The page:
2.3 A consequence of closer working between the three denominations in the area of theological training for both lay and ordained people is leading to an Education Federation being created. The EMU Talks have also identified a desire for closer co-operation on Church and Society issues and the Scottish Episcopal Church’s (SEC) Millennium Goal initiative has been taken up by the other two denominations along with exploring new ways of working more closely together.

2.4 Another significant development relating to the EMU Talks has been the inclusion of the Scottish Episcopal Church and Church in Wales as participants in the “Joint Implementation Commission 2 (JIC2)” of the “Anglican Methodist Covenant”.  Previously, this Church of England/ Methodist Church in Britain initiative had not engaged fully with Scotland and Wales, and the EMU Talks acted as a catalyst for an invitation to the SEC to participate in JIC2. As the URC are also participants in JIC2 the EMU Talks provide an avenue for both inputting a Scottish perspective to JIC2 but also potentially taking forward any initiatives which might emerge from it.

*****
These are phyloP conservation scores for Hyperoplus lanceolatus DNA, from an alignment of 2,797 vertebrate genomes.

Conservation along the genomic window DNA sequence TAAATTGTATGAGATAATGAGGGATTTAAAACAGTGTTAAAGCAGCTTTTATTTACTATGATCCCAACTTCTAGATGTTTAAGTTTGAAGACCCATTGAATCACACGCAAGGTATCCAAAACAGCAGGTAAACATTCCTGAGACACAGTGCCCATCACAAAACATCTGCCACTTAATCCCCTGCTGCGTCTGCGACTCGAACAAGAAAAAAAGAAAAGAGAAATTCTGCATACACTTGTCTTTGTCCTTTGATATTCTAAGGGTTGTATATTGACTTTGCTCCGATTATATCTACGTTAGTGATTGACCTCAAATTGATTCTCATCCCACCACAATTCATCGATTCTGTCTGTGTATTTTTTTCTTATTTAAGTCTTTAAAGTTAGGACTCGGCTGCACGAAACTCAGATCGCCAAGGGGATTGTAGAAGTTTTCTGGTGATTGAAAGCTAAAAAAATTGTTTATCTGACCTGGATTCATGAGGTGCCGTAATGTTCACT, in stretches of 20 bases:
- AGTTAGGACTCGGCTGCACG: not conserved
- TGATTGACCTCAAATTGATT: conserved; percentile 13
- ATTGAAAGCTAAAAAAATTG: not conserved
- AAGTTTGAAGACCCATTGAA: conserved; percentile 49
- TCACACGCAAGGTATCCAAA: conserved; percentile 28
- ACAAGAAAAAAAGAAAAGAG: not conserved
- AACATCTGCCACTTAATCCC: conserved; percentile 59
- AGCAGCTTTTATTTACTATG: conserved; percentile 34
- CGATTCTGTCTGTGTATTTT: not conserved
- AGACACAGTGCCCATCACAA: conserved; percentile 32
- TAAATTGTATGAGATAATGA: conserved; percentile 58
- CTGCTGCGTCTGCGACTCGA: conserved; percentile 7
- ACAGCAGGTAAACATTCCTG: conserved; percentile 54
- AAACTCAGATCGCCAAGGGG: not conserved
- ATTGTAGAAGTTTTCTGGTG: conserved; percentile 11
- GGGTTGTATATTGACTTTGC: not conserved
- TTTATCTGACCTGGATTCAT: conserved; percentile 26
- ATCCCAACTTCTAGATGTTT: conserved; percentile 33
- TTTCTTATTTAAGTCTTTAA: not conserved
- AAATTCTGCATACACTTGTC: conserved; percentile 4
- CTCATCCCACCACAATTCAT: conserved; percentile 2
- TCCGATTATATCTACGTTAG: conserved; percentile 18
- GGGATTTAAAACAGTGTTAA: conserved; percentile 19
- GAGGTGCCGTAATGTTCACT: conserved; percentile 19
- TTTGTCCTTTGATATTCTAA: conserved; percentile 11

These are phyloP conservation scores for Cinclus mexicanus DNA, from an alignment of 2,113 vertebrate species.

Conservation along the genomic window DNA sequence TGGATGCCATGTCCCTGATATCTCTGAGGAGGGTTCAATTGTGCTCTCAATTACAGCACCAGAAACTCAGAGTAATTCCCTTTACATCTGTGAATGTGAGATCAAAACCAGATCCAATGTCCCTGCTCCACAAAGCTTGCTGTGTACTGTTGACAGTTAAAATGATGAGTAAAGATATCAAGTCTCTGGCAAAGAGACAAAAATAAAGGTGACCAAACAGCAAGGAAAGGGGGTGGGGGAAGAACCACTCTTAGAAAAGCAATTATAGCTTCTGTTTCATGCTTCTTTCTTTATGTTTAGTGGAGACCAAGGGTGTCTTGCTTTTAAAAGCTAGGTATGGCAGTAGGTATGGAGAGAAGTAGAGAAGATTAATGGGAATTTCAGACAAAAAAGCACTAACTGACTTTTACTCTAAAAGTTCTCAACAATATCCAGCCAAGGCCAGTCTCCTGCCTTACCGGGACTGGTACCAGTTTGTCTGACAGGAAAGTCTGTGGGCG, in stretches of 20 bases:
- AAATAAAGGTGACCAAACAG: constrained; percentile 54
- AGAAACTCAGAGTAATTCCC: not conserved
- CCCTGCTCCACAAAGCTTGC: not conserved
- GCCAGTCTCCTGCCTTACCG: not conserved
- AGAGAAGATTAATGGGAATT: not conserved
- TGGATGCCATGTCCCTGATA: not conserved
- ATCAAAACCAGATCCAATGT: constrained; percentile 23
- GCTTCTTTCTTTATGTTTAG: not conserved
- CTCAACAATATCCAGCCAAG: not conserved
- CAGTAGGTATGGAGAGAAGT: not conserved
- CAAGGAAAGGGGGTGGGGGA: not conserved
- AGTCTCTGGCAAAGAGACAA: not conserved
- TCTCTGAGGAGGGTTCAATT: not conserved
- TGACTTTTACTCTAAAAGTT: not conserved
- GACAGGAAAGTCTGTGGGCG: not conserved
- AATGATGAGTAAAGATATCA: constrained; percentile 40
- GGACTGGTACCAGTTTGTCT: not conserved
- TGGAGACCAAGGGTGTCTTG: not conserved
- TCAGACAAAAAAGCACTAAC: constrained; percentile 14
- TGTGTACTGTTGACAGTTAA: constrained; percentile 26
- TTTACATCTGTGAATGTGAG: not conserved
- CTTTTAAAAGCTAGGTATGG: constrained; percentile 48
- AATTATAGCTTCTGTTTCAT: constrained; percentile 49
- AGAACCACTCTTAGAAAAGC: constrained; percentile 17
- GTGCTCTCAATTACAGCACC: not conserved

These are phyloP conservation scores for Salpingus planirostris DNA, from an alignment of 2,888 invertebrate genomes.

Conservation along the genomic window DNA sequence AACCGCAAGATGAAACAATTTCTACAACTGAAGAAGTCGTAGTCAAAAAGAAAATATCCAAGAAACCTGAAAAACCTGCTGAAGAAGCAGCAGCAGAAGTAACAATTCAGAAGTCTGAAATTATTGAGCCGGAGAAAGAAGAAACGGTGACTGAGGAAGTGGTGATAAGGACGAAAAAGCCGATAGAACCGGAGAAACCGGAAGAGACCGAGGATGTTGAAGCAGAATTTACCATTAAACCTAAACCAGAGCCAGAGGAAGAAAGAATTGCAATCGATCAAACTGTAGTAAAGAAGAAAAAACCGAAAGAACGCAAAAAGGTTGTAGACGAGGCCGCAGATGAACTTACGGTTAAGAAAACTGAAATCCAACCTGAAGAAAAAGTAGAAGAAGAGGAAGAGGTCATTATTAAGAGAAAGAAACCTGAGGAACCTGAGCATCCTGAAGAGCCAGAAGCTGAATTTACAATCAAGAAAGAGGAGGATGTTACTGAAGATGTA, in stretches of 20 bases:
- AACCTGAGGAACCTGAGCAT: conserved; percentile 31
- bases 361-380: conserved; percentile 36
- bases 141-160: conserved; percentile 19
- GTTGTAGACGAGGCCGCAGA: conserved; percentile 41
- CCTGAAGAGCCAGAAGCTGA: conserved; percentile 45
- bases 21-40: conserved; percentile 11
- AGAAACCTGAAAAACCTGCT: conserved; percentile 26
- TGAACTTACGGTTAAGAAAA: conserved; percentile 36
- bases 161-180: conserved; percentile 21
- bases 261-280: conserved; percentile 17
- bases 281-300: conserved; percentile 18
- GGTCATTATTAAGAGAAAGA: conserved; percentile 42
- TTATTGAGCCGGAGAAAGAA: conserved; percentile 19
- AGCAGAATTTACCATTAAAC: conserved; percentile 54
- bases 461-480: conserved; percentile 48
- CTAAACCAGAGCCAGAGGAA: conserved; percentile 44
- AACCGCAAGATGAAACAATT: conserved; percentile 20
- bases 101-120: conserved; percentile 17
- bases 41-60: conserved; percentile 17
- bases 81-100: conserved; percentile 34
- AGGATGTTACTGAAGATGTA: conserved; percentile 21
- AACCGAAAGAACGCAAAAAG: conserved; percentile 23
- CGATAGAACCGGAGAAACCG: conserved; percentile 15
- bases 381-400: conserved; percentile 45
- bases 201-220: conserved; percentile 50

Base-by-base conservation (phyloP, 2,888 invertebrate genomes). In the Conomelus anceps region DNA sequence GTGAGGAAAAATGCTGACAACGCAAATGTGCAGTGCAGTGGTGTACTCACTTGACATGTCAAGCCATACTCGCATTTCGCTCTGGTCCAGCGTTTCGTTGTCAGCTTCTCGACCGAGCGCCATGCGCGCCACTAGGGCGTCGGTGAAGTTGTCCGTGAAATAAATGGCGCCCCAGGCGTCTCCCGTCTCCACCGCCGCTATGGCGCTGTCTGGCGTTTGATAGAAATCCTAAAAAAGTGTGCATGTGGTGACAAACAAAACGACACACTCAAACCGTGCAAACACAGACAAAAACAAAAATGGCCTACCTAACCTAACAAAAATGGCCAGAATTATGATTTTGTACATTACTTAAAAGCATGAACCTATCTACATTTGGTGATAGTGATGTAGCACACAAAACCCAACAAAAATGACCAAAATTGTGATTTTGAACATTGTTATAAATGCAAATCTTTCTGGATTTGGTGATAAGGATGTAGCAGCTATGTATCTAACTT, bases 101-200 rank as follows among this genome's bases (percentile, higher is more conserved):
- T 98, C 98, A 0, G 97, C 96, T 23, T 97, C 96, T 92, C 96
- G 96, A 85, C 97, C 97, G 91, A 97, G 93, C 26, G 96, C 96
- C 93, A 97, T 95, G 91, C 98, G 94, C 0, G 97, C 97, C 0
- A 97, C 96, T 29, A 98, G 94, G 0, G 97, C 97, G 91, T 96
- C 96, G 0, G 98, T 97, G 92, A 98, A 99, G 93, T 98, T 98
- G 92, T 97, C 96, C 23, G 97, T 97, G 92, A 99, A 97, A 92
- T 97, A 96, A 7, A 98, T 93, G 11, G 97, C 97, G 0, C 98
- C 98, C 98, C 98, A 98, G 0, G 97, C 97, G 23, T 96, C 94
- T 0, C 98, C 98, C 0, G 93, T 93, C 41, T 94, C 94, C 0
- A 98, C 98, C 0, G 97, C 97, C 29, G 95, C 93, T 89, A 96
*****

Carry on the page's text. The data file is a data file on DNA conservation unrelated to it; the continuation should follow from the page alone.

2.5 The three denominations continue to work together with other denominations through their involvement in the networks and associated bodies and agencies of Action of Churches Together in Scotland (ACTS) and other ecumenical groupings. The three “EMU” denominations continue to be fully committed to this wider ecumenism and will continue to work together with others whenever this is possible as well as specifically through EMU, when other ecumenical avenues are not available.

2.6 The EMU Talks reached a stage where it was felt that a more formal expression of the aims and objectives was required. A Statement of Partnership was proposed as follows.